Drug addiction inevitably leads people down one of three paths: treatment, jail, death.

Deanna Steigerwalt had gone to treatment and jail multiple times. Neither saved her.

Drugs are the overwhelming reason that people get caught up in the criminal justice system in an otherwise sleepy county, where murders are uncommon.

It’s the biggest problem for police, and the reasons are many.

“Some people point to lack of stuff to do. Some people point to lack of resources, treatment. Some people point to the mentality of the reporting issues: I’m going to keep it quiet that my child has a drug issue,” said Richmond Parsons, chief probation officer in Carbon County.

As government funding has increased, the Drug and Alcohol Commission has sent more people into rehabilitation programs. In the 2015-16 fiscal year, the commission sent 57 patients to short-term rehabilitation but none to long-term treatment. In 2017-18, the commission sent 128 people to short-term and 15 people to long-term rehab.

In Carbon County, the jail makes up almost half of all referrals to the commission, which provides counseling to inmates. But there aren’t enough counselors to meet the need, said Drake, the commission’s executive director.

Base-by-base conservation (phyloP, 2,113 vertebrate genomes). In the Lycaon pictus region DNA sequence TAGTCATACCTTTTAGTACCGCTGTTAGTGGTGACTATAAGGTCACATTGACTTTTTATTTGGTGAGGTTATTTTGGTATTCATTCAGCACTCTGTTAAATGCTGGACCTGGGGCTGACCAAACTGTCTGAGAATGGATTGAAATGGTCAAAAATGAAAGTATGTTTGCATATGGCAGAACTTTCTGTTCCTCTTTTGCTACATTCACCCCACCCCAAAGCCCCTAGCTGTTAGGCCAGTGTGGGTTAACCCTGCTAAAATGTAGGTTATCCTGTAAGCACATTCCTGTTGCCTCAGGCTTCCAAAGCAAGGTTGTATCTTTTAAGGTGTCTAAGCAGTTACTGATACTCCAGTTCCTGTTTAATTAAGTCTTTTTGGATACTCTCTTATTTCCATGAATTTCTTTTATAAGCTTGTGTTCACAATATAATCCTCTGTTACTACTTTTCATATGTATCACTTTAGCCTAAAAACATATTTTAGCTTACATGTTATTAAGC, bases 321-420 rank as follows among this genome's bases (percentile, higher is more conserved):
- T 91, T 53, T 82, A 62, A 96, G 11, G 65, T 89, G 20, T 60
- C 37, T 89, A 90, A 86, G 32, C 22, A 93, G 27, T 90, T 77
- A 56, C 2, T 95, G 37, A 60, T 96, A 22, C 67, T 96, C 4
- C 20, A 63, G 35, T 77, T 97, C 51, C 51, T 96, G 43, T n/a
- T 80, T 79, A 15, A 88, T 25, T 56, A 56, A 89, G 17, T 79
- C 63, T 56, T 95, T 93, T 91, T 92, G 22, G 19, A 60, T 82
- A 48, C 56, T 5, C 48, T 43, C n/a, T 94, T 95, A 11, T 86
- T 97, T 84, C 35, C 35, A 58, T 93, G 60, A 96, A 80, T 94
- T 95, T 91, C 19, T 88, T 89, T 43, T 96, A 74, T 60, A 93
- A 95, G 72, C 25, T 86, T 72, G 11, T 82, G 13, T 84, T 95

Jails have a complicated link to the opioid epidemic. On one hand, people who commit drug offenses can be connected to treatment either instead of prison time or after serving. But Carbon County jail, which houses more than 200 people including many suffering from addiction and mental health problems, doesn’t have enough counselors and resources, county officials said. And addiction is an expensive problem.

While Carbon County pays about $62 a day to house the average inmate, a day of inpatient addiction care costs about $200.